Alexandru Vlad Avram^{1}, Elizabeth Hutchinson^{2}, and Peter Basser^{2}

We compute the higher-order statistics of the 3D spin displacement
probability distributions measured with mean apparent propagator (MAP) MRI and quantify
microstructural tissue parameters such as the mean kurtosis (MK), axial kurtosis
(K_{∥}),
radial kurtosis (K_{⊥}) and kurtosis fractional anisotropy (FA_{K}). This extension
of the family of MAP tissue parameters provides a direct link between the
frameworks of MAP MRI and other advanced diffusion techniques facilitating
interpretation of findings in clinical MAP MRI studies in the context of
existing literature on advanced diffusion MRI applications.

We derive analytical expressions for computing the higher-order
statistics of 3D probability distributions of spin displacements (i.e., diffusion propagators) measured with mean apparent propagator (MAP) MRI^{1}, and for quantifying microstructural
tissue parameters^{2}
conventionally derived with methods that rely on the cumulant expansion of the
MR signal phase, such as generalized diffusion tensor imaging (GDTI)^{3,4},
and, in particular, diffusional kurtosis imaging (DKI)^{5}. This extension of MAP MRI provides
the ability to make a direct quantitative comparison of MAP-derived parameters
and parameters obtained from other diffusion methods, and to compare and
harmonize findings in the scientific and clinical diffusion MRI literature.

We acquired high-quality diffusion MRI dataset (250x250x250µm^{3},
TE/TR=36/700ms) in fixed ferret brain with diffusion gradients applied along
orientations uniformly sampled on the unit sphere at five b-values (b_{max}=13500s/mm^{2}).
We measured the diffusion propagators using MAP MRI (up to order 6) and derived
microstructural parameter maps of return-to-origin, -axis, and -plane
probabilities (RTOP, RTAP, RTPP); total, axial, and radial non-gaussianity (NG,
NG_{∥}, NG_{⊥}); and propagator anisotropy
(PA).

From the 3D diffusion propagators measured in the MAP MRI functional
basis $$$\Psi_{m_{1}m_{2}m_{3}}(\bf{u},\bf{r})$$$ (up to order $$$M_{max}=6$$$) defined by scaling
vector **u**^{1}: $$P({\bf{r}})=\sum_{M=0}^{M_{max}}\sum_{m_{1}+m_{2}+m_{3}=M}^{}a_{m_{1}m_{2}m_{3}}\Psi_{m_{1}m_{2}m_{3}}(\bf{u},\bf{r})$$ we quantify the
higher-order statistical moment tensors of order N $$${\bf{\mu_{N}}}=\mu_{n_{1}}\mu_{n_{2}}\mu_{n_{3}}=\int_{-\infty}^{\infty}P({\bf{r}})x^{n_{1}}y^{n_{2}}z^{n_{3}}d{\bf{r}}$$$ (denoted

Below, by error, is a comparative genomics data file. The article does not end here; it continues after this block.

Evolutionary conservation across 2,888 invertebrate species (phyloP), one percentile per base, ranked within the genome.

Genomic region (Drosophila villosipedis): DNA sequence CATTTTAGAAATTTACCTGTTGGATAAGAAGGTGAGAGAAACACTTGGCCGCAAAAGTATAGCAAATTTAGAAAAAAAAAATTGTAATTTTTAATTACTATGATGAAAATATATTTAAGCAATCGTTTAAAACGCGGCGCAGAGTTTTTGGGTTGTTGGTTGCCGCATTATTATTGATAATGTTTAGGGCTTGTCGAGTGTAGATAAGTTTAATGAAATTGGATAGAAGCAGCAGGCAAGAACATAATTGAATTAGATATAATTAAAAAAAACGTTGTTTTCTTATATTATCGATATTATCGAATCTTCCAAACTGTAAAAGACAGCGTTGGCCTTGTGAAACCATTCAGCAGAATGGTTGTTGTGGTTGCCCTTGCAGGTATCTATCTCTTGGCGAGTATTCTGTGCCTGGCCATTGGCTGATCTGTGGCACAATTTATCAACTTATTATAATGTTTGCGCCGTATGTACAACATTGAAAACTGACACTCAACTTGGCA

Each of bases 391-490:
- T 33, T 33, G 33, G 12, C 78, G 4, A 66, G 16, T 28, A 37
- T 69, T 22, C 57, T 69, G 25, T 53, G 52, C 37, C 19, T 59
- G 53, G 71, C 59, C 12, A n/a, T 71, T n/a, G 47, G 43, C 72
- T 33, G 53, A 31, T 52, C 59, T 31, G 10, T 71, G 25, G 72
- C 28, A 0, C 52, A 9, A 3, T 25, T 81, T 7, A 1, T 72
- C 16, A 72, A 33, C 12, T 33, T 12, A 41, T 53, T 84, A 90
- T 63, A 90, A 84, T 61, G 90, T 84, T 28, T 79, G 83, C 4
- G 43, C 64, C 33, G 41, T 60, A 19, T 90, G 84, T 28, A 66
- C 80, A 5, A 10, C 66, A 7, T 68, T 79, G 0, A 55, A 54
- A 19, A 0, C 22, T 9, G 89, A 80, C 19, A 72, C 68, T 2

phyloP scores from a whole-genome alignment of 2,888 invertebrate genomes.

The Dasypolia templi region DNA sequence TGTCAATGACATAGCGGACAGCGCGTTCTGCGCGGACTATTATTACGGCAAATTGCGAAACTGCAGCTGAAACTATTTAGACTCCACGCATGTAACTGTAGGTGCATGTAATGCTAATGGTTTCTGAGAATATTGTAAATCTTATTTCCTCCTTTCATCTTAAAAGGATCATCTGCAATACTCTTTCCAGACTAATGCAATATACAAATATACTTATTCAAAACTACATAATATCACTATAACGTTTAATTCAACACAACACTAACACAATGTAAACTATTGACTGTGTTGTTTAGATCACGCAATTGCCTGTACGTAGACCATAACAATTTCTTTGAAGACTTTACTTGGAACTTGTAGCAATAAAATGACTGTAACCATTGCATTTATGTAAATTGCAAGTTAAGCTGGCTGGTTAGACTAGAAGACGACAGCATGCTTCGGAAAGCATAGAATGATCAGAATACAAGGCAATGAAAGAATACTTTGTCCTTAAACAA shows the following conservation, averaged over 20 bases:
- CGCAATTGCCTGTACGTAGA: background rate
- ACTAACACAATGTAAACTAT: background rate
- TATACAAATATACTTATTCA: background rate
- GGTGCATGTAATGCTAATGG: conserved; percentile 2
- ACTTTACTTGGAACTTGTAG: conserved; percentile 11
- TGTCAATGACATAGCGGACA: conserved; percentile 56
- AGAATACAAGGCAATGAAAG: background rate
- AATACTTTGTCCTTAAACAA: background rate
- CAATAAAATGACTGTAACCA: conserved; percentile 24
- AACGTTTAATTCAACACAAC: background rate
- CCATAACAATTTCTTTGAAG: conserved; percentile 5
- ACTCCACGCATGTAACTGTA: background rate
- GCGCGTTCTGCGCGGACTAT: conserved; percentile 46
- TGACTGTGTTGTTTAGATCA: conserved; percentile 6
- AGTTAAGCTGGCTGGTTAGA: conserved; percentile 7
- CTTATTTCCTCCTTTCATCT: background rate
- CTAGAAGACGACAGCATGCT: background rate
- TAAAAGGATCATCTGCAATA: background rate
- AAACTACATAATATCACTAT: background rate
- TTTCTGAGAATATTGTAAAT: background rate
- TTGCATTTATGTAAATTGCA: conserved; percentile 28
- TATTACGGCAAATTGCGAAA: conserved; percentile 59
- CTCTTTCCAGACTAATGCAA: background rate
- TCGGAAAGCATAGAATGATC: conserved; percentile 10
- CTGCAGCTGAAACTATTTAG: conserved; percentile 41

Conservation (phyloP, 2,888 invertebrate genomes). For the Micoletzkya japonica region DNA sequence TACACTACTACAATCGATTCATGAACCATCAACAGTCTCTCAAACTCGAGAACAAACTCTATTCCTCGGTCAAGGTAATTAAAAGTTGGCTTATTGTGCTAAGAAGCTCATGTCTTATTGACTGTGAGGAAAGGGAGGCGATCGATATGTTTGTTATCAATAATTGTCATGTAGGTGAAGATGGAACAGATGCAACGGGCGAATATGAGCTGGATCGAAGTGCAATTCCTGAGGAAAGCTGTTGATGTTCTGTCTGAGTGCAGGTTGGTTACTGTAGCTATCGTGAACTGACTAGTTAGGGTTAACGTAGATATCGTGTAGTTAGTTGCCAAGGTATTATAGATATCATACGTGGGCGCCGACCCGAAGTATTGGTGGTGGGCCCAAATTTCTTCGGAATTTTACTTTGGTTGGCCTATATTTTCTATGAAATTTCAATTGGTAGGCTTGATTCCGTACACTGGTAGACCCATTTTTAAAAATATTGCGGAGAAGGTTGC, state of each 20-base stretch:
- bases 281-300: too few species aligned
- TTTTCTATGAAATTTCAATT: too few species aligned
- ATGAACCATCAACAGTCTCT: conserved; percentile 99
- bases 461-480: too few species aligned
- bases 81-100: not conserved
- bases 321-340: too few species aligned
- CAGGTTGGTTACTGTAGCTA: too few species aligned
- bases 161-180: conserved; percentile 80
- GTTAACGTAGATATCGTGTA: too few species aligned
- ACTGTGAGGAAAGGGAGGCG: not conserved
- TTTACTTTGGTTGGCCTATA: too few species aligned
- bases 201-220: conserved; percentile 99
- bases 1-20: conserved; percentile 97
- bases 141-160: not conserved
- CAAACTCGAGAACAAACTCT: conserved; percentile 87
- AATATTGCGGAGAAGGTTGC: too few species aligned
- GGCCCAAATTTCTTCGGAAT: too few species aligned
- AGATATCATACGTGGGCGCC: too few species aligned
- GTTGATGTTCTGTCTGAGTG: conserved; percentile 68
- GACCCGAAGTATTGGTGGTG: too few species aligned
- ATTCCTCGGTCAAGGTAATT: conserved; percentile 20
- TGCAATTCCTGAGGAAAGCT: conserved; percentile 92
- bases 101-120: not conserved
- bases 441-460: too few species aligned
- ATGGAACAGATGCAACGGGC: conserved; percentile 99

here using the so-called “occupation number” notation^{6}) both numerically, by integrating $$$P({\bf{r}})$$$, and
analytically, by using
a series of linear transformations $$\bf{\mu_{N}=aY_{N}U_{N}}$$, where $$${\bf{a}}=a_{m_{1}m_{2}m_{3}}$$$ is the
row vector of MAP MRI coefficients that describes $$$P({\bf{r}})$$$, $$${\bf{Y_{N}}}=Y_{m_{1}n_{1}}Y_{m_{2}n_{2}}Y_{m_{3}n_{3}}$$$ is a constant matrix with $$Y_{mn}=K_{m+n}\sqrt{m!}\sum_{r=0,2,...}^m\frac{(-1)^{\frac{r}{2}}2^{m-r}}{r!!(m-r)!}\Gamma(\frac{m+n-r+1}{2})$$, $$$K_{m+n}=1$$$ if m and n are even, and 0 otherwise, $$$\Gamma(x)$$$ is the Gamma function, and $$${\bf{U_{N}}}=u_x^{n_{1}}u_y^{n_{2}}u_z^{n_{3}}\sqrt{\frac{2^{N}}{\pi^{3}}}$$$ is a diagonal scaling matrix. From $$$\bf{\mu_{N}}$$$ we compute the cumulant tensors^{7} and higher-order diffusion tensors (HOTs) as
described in^{3}, along with parameters such as
mean kurtosis (MK), axial kurtosis (K_{∥}), radial kurtosis (K_{⊥})
and kurtosis fractional anisotropy (FA_{K})^{2,5,8}.

In addition, we directly analyze the DWI data with GDTI (order 6) by first re-orienting the **q**-vectors
in the DTI reference frame (which is the same as in MAP MRI) before fitting the
data^{1,9}.
We measure the kurtosis tensors^{5} along with the DKI parameters MK, K_{∥}, K_{⊥},
and FA_{K}, to compare with the MAP-derived quantities.

The moment tensors of MAP propagators derived
analytically (**Eq.2**) were verified by numerical integration. **Fig.1** shows how GDTI (or DKI) analysis can be performed directly in the DTI
reference frame (just like MAP MRI^{1}) by re-orienting the **q**-vectors (or b-matrices respectively)
before fitting the data^{1,9}, without affecting the measurement of rotation-invariant parameters^{10}